#Live #Covid #News #Updates
Gov. Greg Abbott of Texas tested positive for the coronavirus on Tuesday and is receiving an antibody treatment, though he has no symptoms, the governor’s office announced.
An ardent opponent of mask and vaccine mandates, Mr. Abbott, a Republican, has taken his opposition to such requirements all the way to the State Supreme Court. Mr. Abbott, who is fully vaccinated, will now be isolated in the Governor’s Mansion while receiving monoclonal antibody treatment, which can help patients who are at risk of getting very sick.
“The governor has been testing daily, and today was the first positive test result,” the statement said. “Governor Abbott is in constant communication with his staff, agency heads, and government.”
The announcement came less than a day after Mr. Abbott appeared at a crowded indoor political event hosted by a Republican club in Collin County, a hotly contested area of the fast-growing suburbs north of Dallas.
In the images and in videos posted by the governor’s campaign, Mr. Abbott could be seen smiling and shaking hands with supporters who were largely unmasked. “Collin County is fired up to keep Texas RED,” the governor’s campaign posted.
According to the The Houston Chronicle, Mr. Abbott told those gathered that masks were optional — a stance that he has taken across Texas even as cases have risen sharply and some hospitals are filling to at or near capacity. The governor’s office did not respond to questions about the event.
At least 10 other sitting governors — four Democrats and six Republicans — have contracted the virus since the pandemic began, according to reports compiled by Ballotpedia, a political information site. So have four lieutenant governors, all Republicans.
Vaccination rates in Texas lag those of many other U.S. states, and deaths are rising, though far more slowly than in prior waves, given that a majority of the state’s oldest and most vulnerable residents are now vaccinated. The state has averaged more than 15,000 new cases a day as of Tuesday, up from an average of more than 10,000 cases a day two weeks earlier, according to a New York Times database.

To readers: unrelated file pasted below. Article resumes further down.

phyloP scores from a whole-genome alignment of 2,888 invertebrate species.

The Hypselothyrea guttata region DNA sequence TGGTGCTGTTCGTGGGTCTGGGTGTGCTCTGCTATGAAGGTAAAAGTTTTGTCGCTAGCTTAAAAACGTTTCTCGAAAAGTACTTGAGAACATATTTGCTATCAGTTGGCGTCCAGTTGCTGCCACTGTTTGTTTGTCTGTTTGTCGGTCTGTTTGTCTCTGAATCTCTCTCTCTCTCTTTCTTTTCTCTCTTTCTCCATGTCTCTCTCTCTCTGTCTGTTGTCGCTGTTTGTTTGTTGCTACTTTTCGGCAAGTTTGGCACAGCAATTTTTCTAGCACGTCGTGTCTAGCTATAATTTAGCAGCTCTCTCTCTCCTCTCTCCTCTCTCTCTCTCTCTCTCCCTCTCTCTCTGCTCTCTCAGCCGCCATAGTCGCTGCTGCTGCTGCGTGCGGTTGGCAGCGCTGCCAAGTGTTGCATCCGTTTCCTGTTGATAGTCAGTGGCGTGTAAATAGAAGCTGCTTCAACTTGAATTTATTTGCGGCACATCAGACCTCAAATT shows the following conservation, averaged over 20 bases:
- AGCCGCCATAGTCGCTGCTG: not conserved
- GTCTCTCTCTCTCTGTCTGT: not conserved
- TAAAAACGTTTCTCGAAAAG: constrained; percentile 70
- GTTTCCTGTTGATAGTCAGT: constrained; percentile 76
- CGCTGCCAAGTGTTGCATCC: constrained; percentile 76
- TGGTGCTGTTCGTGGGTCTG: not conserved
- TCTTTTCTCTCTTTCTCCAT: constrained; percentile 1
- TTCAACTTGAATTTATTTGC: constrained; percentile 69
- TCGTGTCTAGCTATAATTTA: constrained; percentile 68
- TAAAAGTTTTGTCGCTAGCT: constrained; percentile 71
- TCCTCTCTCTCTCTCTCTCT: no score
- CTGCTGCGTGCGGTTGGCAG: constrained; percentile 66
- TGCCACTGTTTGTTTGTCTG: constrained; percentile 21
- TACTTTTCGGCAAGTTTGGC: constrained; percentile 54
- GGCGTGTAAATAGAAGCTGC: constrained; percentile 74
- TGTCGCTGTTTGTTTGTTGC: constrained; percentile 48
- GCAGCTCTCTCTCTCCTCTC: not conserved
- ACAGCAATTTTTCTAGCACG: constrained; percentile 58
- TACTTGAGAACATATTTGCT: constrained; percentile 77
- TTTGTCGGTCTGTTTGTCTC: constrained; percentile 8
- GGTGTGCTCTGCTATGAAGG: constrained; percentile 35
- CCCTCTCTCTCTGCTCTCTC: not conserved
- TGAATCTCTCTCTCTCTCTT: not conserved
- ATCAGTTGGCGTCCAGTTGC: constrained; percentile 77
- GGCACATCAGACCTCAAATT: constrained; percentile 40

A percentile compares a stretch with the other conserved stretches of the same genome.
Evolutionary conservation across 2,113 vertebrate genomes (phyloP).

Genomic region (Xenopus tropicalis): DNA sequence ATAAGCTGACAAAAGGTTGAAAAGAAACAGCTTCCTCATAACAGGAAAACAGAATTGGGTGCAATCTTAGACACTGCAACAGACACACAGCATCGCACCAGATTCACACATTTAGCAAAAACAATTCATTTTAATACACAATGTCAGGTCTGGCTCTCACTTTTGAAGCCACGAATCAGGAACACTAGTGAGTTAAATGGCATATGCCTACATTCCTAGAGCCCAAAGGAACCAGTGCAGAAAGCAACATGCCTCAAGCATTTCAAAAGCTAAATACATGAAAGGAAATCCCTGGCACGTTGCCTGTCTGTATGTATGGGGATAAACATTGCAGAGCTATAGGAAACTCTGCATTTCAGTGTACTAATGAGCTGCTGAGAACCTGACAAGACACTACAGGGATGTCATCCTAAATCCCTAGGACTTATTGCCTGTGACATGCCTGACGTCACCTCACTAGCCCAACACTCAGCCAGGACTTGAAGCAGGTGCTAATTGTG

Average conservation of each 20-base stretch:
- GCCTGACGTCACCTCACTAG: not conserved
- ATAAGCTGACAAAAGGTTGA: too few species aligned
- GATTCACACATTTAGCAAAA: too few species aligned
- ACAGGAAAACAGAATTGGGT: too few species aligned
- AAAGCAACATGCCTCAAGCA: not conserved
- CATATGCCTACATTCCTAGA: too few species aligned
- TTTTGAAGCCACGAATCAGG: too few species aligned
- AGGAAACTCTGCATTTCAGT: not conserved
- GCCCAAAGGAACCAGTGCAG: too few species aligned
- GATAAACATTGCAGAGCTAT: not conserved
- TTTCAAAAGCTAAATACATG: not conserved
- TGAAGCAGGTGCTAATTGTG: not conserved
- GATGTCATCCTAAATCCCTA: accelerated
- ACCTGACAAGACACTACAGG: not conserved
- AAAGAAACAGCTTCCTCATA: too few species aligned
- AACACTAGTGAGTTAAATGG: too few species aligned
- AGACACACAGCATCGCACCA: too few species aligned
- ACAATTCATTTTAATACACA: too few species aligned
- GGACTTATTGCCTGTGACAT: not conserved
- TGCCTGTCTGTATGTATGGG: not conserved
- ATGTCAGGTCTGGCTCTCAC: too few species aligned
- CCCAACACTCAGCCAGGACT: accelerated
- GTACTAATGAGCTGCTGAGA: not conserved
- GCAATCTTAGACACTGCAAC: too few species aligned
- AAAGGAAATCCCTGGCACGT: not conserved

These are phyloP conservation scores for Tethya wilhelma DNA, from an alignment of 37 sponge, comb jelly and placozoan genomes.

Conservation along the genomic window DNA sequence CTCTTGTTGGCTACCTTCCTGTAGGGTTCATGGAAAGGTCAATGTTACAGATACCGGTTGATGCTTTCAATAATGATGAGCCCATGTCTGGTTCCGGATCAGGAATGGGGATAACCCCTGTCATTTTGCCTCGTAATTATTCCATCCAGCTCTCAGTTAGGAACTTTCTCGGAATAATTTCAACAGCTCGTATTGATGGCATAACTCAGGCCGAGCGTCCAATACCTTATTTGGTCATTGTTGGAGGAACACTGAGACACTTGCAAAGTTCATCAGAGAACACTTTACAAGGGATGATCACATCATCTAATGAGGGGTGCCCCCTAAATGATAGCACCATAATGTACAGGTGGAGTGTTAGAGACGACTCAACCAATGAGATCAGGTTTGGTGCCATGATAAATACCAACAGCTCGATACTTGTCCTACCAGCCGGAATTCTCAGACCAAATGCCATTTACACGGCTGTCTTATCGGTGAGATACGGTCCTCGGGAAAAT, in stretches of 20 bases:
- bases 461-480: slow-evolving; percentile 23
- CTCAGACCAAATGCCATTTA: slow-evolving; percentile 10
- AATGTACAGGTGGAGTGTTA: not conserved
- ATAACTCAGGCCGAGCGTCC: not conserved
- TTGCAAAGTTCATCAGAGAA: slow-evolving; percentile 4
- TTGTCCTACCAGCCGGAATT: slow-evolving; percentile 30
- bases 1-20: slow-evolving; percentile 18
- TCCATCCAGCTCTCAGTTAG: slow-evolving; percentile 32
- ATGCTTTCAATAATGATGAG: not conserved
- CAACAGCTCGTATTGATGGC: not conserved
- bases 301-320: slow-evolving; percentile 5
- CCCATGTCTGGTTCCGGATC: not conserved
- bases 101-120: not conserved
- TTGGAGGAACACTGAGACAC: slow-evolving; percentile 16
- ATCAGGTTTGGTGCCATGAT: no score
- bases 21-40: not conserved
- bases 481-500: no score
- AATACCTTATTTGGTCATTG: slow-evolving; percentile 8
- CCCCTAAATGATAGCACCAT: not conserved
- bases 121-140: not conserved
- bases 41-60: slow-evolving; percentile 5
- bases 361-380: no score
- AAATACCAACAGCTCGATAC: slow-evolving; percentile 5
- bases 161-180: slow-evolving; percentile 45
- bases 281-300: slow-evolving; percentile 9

Mr. Abbott, 63, has faced criticism as available intensive-care beds have dwindled in Austin and in other cities. But he maintained his ban on mask mandates, which prohibits local officials from imposing restrictions in their communities.
Fear and frustration over the course of the pandemic in Texas, the nation’s second-most populous state, come as schools were preparing to reopen, raising worries about further spread of the virus.
Last month, the Centers for Disease Control and Prevention issued new guidance recommending that even fully vaccinated people should wear a mask indoors in high-risk areas and that everyone should wear one in schools, regardless of vaccination status. Mr. Abbott, though, doubled down in the opposite direction. He issued an executive order that stopped local governments and state agencies from mandating vaccines and reaffirmed decisions to prohibit officials from requiring that students wear masks.
Across the United States, most counties are experiencing either “substantial” or “high” transmission, according to the C.D.C.
Last week, after Mr. Abbott’s ban suffered at least three legal setbacks, the state attorney general, Ken Paxton, said that he was taking the issue to the State Supreme Court. The setbacks were in areas with Democratic leaders, rampant cases and rising hospitalizations.
The State Supreme Court sided with the state on Sunday, ruling that schools could not make masks mandatory.